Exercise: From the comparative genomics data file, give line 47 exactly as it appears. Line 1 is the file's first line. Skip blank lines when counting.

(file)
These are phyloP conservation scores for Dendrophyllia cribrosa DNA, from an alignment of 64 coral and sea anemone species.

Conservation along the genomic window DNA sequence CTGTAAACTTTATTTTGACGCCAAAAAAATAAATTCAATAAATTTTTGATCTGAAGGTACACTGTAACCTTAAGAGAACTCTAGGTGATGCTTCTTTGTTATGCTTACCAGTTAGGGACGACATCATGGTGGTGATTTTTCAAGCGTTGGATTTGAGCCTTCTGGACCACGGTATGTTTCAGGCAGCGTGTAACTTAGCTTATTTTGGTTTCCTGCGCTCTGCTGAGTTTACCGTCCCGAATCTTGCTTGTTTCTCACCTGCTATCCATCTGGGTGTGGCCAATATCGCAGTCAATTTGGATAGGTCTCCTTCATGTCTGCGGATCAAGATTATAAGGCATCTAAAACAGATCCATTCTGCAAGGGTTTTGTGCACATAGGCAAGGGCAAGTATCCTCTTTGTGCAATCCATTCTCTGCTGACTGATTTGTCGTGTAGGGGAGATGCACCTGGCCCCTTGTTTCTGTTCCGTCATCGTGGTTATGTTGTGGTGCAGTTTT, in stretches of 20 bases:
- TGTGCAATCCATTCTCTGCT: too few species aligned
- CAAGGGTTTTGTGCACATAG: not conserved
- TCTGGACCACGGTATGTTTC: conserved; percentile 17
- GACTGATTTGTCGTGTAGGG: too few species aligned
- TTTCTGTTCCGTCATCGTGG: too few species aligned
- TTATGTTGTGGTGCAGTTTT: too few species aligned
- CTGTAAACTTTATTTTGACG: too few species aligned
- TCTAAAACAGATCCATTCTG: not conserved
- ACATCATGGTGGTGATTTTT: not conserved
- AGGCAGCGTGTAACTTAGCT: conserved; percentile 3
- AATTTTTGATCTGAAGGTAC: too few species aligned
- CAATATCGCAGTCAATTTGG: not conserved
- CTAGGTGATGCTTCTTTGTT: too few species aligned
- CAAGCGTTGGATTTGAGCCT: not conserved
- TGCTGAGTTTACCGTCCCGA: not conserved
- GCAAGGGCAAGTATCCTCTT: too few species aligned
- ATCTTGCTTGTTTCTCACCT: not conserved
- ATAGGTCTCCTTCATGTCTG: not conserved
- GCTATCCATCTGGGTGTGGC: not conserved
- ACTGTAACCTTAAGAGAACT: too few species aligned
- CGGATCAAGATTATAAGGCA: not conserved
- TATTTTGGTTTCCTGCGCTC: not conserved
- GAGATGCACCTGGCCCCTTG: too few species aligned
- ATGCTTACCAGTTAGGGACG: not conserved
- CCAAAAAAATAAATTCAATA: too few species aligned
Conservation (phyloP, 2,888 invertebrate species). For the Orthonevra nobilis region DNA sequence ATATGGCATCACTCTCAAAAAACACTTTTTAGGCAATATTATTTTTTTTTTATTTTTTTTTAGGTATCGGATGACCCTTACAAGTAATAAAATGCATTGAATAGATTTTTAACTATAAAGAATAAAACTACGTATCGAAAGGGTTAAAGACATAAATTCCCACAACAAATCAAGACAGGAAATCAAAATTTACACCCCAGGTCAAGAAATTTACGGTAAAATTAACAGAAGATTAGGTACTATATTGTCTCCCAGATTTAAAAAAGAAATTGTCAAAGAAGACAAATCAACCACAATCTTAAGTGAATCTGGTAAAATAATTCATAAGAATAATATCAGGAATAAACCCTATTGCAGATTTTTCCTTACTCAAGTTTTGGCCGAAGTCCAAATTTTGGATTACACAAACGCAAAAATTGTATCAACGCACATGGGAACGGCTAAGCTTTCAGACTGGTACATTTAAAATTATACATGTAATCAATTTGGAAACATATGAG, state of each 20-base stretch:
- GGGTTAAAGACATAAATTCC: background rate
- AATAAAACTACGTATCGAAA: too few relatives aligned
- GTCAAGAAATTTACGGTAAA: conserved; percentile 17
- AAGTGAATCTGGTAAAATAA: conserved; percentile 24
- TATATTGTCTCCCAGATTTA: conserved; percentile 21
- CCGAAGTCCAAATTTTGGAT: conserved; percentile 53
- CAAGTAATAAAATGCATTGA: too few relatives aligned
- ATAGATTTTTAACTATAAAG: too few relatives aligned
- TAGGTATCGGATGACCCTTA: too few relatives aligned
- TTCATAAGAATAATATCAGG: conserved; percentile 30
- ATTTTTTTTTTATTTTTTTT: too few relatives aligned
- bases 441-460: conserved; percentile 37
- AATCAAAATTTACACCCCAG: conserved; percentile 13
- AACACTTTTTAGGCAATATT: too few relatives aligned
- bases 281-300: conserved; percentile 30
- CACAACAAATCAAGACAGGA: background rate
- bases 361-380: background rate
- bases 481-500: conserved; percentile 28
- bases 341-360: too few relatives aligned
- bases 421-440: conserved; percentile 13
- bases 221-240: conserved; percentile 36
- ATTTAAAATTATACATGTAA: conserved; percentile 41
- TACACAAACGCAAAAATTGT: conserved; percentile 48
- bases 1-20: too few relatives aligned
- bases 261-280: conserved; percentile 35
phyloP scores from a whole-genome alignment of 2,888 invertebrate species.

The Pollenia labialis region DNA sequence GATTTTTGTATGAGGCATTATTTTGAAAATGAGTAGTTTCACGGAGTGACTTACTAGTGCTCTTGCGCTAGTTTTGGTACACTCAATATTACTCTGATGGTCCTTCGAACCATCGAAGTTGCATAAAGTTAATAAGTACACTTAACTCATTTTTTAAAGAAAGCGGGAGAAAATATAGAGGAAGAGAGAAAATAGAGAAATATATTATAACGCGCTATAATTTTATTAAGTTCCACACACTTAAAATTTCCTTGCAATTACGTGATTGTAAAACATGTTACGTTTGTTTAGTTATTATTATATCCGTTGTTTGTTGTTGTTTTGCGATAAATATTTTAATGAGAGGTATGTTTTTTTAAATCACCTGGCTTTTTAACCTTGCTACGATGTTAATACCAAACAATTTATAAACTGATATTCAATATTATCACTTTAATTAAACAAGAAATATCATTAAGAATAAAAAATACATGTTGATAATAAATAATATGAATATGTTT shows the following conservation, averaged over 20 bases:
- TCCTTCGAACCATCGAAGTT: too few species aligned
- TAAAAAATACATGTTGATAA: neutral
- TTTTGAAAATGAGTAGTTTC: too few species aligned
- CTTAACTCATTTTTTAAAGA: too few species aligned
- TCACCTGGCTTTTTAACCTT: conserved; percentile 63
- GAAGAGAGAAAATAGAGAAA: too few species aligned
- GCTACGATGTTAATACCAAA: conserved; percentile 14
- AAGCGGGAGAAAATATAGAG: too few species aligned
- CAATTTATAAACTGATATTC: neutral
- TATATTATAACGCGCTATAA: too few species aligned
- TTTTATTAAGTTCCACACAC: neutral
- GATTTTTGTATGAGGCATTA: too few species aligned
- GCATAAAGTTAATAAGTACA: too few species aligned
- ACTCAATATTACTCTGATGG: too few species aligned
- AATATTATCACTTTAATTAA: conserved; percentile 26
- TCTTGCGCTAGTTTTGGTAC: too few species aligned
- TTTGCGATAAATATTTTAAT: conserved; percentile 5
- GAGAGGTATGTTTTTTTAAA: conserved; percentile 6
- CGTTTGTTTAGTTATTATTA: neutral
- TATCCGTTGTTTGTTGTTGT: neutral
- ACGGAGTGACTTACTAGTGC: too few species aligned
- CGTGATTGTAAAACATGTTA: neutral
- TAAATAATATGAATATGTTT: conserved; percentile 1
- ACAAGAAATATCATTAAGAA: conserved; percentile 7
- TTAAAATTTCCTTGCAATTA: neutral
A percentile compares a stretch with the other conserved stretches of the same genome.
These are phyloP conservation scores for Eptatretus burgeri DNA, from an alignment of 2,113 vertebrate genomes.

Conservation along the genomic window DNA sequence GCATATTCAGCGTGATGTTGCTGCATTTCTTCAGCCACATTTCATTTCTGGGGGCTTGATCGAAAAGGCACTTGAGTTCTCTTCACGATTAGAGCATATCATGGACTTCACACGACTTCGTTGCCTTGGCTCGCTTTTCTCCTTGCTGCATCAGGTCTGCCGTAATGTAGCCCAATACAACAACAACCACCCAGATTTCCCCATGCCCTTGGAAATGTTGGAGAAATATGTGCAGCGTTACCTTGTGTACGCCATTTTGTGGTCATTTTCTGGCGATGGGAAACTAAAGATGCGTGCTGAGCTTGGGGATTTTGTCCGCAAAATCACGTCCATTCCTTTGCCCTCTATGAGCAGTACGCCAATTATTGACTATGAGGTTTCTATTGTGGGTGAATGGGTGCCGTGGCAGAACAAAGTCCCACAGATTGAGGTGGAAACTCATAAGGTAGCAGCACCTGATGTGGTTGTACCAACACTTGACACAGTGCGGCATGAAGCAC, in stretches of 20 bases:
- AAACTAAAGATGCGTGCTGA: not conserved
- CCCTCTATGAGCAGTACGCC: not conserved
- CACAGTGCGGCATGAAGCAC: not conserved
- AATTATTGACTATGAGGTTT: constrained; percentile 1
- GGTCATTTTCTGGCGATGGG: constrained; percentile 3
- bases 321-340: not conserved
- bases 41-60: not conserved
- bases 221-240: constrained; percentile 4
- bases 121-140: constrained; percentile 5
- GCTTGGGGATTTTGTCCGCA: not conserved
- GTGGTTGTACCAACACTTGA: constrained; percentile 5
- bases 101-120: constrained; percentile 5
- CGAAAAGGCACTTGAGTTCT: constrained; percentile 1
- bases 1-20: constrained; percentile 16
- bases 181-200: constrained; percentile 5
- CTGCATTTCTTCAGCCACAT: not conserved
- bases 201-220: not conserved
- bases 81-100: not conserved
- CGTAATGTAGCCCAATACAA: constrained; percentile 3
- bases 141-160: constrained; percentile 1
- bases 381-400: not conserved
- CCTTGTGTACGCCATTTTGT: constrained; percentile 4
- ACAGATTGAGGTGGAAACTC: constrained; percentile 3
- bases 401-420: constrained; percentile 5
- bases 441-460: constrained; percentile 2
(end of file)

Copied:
- bases 341-360: too few relatives aligned